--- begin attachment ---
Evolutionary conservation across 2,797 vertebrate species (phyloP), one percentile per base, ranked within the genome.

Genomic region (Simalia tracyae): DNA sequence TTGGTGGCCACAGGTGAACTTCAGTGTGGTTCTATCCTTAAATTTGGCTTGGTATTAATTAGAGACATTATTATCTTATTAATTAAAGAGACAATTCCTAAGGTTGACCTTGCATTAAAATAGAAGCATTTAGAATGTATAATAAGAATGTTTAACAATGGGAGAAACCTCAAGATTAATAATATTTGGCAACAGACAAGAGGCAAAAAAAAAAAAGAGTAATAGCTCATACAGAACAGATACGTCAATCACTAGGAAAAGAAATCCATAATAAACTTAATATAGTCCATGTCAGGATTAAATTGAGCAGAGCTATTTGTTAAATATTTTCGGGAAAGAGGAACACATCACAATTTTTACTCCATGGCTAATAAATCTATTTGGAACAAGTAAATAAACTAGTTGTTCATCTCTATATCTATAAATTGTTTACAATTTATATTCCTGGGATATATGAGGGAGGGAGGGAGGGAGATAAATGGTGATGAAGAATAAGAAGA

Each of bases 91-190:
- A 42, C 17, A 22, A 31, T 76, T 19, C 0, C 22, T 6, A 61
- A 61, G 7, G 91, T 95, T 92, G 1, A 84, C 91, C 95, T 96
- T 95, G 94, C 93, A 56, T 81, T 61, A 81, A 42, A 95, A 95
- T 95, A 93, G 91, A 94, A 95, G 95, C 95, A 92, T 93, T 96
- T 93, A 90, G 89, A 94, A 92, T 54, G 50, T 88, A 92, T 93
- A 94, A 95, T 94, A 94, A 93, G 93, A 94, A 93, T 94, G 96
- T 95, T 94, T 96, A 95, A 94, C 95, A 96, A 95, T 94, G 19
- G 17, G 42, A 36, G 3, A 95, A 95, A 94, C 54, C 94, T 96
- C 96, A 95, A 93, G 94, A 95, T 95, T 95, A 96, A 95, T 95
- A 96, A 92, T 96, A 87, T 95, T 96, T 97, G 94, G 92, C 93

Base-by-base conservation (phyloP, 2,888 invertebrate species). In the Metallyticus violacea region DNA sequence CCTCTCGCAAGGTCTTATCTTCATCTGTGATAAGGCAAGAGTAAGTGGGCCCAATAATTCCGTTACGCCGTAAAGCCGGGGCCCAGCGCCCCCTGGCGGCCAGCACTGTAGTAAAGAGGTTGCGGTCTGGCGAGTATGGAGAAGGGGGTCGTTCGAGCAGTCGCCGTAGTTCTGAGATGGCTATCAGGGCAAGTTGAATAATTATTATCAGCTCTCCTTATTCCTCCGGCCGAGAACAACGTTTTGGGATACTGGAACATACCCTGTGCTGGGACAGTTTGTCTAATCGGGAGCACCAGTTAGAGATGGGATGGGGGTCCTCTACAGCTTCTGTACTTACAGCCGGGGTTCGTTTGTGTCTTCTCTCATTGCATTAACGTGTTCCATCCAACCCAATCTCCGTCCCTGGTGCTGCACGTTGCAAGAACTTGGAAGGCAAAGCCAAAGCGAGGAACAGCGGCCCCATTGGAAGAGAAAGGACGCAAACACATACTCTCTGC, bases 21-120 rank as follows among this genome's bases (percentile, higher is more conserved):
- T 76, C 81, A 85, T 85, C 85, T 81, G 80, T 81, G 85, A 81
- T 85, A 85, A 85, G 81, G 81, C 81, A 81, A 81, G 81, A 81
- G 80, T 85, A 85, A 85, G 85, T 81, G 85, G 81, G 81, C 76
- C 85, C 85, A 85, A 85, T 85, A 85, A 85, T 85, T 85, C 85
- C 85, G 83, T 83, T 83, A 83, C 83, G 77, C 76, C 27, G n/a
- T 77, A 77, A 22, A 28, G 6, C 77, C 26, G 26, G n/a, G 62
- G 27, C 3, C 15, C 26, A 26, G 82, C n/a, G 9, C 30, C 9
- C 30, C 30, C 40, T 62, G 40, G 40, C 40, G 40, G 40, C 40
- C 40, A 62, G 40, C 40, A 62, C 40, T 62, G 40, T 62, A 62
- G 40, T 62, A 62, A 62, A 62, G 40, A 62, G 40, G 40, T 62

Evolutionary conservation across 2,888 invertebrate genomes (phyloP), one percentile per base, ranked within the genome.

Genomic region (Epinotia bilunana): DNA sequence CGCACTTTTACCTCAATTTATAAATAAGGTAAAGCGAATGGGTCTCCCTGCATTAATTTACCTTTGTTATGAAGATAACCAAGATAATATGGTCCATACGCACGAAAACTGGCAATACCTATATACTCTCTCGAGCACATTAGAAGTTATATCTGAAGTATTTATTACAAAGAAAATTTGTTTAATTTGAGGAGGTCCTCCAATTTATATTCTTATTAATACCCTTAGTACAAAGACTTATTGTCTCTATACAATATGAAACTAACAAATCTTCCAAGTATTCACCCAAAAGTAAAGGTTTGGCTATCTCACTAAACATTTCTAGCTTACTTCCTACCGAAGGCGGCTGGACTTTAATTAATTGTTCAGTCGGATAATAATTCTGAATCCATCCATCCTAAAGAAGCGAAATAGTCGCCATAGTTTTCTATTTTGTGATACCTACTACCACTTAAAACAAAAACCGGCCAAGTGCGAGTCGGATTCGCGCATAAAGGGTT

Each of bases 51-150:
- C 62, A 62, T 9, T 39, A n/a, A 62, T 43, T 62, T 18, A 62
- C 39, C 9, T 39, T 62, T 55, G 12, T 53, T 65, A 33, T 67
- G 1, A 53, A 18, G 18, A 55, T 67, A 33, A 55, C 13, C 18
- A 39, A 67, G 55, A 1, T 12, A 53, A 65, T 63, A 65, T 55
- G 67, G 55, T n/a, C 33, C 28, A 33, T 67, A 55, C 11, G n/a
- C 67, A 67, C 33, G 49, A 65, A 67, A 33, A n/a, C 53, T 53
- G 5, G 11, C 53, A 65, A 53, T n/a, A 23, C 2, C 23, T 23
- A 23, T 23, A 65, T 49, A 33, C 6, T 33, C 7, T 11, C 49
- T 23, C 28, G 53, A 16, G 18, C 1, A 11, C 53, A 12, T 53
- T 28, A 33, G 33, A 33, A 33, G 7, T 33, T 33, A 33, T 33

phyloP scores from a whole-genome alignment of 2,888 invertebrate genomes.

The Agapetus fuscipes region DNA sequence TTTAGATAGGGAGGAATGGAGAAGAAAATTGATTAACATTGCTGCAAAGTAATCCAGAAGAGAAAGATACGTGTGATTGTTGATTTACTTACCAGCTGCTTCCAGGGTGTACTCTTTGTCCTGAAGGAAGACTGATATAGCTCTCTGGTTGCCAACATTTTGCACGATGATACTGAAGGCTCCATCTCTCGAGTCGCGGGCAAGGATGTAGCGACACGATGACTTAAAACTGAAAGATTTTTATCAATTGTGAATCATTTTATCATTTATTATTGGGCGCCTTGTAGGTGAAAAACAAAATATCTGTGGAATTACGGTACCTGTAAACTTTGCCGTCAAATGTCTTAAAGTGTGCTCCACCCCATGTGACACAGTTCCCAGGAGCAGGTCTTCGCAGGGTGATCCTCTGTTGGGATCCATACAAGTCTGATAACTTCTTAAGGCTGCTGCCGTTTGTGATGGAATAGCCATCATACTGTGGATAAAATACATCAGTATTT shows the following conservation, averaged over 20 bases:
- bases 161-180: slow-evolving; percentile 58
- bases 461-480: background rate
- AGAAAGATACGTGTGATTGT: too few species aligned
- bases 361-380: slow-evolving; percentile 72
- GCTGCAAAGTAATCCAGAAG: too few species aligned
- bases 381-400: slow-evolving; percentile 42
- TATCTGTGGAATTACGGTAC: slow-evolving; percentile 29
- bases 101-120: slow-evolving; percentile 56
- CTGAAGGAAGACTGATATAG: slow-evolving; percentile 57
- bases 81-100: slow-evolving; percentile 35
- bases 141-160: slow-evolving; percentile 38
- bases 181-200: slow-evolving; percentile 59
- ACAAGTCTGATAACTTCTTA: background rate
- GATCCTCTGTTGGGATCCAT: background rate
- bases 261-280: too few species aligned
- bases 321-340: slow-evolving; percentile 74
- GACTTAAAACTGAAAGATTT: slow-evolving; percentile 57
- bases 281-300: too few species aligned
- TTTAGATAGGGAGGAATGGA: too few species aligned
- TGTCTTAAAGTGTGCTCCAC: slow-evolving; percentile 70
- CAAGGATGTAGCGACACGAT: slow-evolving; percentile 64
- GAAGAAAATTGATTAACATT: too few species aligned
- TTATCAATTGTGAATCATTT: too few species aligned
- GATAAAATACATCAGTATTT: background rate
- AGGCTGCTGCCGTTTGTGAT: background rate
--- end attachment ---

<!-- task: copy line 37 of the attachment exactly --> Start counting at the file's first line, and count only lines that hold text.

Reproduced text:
- T 28, A 33, G 33, A 33, A 33, G 7, T 33, T 33, A 33, T 33